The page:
ESA Science & Technology - Publication Archive
We observed an almost featureless transmission spectrum between 550 and 1050 nm, with no indication of the expected sodium or potassium atomic absorption features. Comparison of our results with the transit radius observed in the near and mid-infrared (2-8 micron), and the slope of the spectrum, suggest the presence of a haze of sub-micron particles in the upper atmosphere of the planet.
The Planetary Fourier Spectrometer (PFS) is an infrared spectrometer optimised for atmospheric studies, with a short-wavelength (SW) channel covering the spectral range 1800-11400 cm-1 (0.9-5.5 mm) and a long-wavelength (LW) channel covering 250-1800 cm-1 (5.5-45 mm). Both channels have a uniform spectral resolution of 1.3 cm-1. It is the first Fourier spectrometer at Venus covering the 1-5 mm range. The SW field of view is about 1.6º FWHM, and 2.8º FWHM for the LW, which corresponds to spatial resolutions of 7 km and 12 km, respectively, when Venus is observed from a height of 250 km. PFS can provide unique data for improving our knowledge not only of the atmosphere properties but also the surface properties (temperature) and surface-atmosphere interaction (volcanic activity).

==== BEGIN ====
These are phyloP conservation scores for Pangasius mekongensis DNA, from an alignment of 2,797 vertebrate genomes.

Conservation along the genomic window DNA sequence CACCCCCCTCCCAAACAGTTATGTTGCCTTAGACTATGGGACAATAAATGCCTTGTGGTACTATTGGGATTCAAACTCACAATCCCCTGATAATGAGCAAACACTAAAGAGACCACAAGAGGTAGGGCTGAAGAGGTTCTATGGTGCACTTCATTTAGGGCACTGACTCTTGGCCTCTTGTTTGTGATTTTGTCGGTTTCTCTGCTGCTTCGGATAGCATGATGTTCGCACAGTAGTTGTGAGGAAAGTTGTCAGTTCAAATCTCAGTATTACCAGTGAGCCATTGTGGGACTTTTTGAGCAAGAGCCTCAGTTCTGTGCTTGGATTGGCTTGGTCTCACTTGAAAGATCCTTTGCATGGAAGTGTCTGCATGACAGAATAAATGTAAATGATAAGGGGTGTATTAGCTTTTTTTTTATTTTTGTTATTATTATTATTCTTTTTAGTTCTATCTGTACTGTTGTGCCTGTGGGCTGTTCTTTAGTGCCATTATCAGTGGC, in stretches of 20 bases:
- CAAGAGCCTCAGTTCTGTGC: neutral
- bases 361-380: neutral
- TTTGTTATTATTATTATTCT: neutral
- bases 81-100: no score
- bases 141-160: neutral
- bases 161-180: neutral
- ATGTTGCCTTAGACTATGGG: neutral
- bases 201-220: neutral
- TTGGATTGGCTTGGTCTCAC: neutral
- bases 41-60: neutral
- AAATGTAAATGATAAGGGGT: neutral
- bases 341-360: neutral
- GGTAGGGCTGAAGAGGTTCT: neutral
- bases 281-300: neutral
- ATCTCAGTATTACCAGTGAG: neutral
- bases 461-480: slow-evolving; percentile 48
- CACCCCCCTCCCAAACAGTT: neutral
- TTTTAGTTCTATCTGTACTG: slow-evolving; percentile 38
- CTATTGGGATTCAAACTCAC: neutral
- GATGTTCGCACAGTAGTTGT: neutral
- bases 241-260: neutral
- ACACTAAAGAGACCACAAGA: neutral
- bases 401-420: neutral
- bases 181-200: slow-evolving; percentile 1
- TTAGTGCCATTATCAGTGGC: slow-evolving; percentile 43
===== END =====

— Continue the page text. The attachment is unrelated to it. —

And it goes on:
The SW channel uses a PbSe detector cooled to 200-220K, while the LW channel is based on a pyroelectric (LiTaO3) detector working at room temperature. The intensity of the interferogram is measured at every 112 nm displacement of the mirrors (corresponding to 450 nm optical path difference), by using a laser diode monochromatic light interferogram (a sine wave), whose zero crossings control the double pendulum motion. PFS works primarily around the pericentre of the orbit, only occasionally observing Venus from large distances. Each measurement takes 4 s, with a repetition time of 11.5 s. By working for about 1.5 h around pericentre, a total of 460 measurements per orbit can be acquired, plus 60 for calibrations. PFS can take measurements at all local times, facilitating the retrieval of surface temperatures and atmospheric vertical temperature profiles on both the day and night sides.
The article is based on a talk given by Professor Uwe-Jens Wiese to the Association Pro-ISSI.